## July 7, 2008

### Basics of Poisson Reduction and BV, I

#### Posted by Urs Schreiber In our little “internal seminar” at HIM the last two times Alejandro Cabrera gave an introduction to BV-formalism and Poisson reduction. He had some useful slides

Alejandro Cabrera
Homological BV-BRST methods: from QFT to Poisson reduction
(pdf)

on the BV background. Then he summarized Poisson reduction as follows below. The combination of the two is the content of his next talk.

For more on symplectic reduction see for instance

J. Butterfield
On symplectic reduction in classical mechanics
pdf.

Symplectic reduction is about forming quotients by group actions of symplectic manifolds.

So consider $(X,\omega)$ be a symplectic manifold with symplectic 2-form $\omega$ and let $G$ be a compact Lie group acting on $X$ by symplectomorphisms:

$R : X \times G \to X \,.$

Instead of trying to directly form the quotient $X/G$, one forms the quotient of subsets of $X$ obtained as follows:

Write $g$ for the Lie algebra of $G$. For each $\xi \in g$ we have the corresponding vector field $\xi_X \in \Gamma(T X)$ along $X$ $\xi_X(x) = R(x,\cdot)_* \xi \,.$

With respect to $\omega$ this vector field has a Hamiltonian generating function $J(\xi) \in C^\infty(X)$, which means that $\iota_{\xi_X} \omega = d (J(\xi)) \,.$

This construction is well behaved in $\xi$ so that $J$ is indeed a map $J : X \to g^*$ from $X$ to the linear dual space of $g$. This is the moment map of the $G$-action (since it generalizes the concept of angular momentum). This map is $G$-equivariant with respect to the coadjoint action of $G$ on its dual Lie algebra $g^*$.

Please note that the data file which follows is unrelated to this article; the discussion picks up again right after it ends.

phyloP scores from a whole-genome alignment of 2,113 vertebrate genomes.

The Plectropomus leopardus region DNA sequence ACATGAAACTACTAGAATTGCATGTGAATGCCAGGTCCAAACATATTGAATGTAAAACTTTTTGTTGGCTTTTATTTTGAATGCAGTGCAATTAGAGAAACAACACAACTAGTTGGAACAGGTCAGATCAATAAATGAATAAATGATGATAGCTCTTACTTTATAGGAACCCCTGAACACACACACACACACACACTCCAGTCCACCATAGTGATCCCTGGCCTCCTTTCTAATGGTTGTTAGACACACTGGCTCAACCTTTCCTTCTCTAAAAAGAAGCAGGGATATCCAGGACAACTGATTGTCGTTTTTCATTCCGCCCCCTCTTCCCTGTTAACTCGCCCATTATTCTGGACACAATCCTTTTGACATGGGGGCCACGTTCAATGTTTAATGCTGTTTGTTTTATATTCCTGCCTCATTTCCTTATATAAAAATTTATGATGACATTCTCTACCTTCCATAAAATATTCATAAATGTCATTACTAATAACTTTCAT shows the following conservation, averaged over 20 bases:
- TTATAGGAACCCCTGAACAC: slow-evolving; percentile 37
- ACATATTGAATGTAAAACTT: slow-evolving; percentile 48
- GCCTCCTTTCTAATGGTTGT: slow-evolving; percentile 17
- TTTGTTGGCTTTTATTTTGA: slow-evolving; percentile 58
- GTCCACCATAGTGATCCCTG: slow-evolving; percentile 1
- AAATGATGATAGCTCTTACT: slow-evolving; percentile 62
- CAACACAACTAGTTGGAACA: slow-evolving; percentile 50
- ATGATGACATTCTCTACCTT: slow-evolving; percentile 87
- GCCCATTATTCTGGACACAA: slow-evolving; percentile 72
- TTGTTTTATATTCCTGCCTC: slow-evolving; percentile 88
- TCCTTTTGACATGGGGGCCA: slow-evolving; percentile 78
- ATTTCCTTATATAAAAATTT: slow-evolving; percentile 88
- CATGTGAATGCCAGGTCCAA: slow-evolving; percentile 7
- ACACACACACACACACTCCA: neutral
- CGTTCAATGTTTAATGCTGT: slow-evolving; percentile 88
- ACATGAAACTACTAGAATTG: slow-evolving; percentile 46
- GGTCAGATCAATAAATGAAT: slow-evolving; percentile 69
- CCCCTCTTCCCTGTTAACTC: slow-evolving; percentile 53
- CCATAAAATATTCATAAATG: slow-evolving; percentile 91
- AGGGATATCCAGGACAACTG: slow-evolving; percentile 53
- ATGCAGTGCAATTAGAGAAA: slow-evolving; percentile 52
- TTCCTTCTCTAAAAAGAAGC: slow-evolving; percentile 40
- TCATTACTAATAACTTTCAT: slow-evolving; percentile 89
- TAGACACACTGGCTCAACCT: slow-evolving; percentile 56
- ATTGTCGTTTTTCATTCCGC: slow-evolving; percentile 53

The preimage $J^{-1}(0)$ of $0 \in g^*$ under $J$ is a submanifold of $X$

$\array{ J^{-1}(0) &\stackrel{i}{\hookrightarrow}& X &\stackrel{J}{\to}& g^* } \,,$ but not a symplectic one. However, it still has $G$ acting on it. Under some conditions ($0$ being a regular value of $J$ and $G$ acting freely and properly on $J^{-1}(0)$) the quotient of $J^{-1}(0)$ by $G$ is a symplectic manifold $\array{ J^{-1}(0) &\stackrel{i}{\hookrightarrow}& X &\stackrel{J}{\to}& g^* \\ \downarrow \\ (J^{-1}(0)/G, \tilde \omega) }$ called the symplectic quotient or symplectic reduction or Marsden-Weinstein quotient.

Notice how it involves in a way quotienting by $G$ twice. Accordingly, the dimension of the quotient is that of $X$ minus twice that of $G$.

The same story can be told in terms of function algebras in a way that generalizes also to Poisson reduction.

So let now $(P,\{\cdot,\cdot\})$ be a manifold $P$ with Poisson bracket $\{\cdot,\cdot\}$ on its algebra of functions such that $(C^\infty(X), \{\cdot,\cdot\})$ is a Poisson algebra.

For $I \subset C^\infty(X)$ an algebra ideal (not necessarily a Poisson ideal), for instance the collection of functions vanishing on some submanifold $C \hookrightarrow X\,,$ we say that $I$ is first class if it is closed under the Poisson bracket $\{I,I\} \subset I \,.$ For a Poisson ideal we would even have $\{I, C^\infty(X)\} \subset I$.

The quotient algebra $C^\infty(X)/I \,,$ which plays the role of functions on $C$ if $I$ is functions that vanish on $C$, is not in general itself a Poisson manifold. But if we further restrict to the algebra $\left( C^\infty(X) / I \right)^{I}$ of those elements in there which are invariant under the Poisson action $\{I, \cdot\}$ by $I$, then this does inherit an induced Poisson structure, simply because for those elements $\{ f + I , g + I\} = \{g,f\} + I \,,$ by assumption. This is the reduced Poisson algebra.

Notice how it is again not just a single quotient but a two-step quotient one performs. In a way $I$ is divided out twice.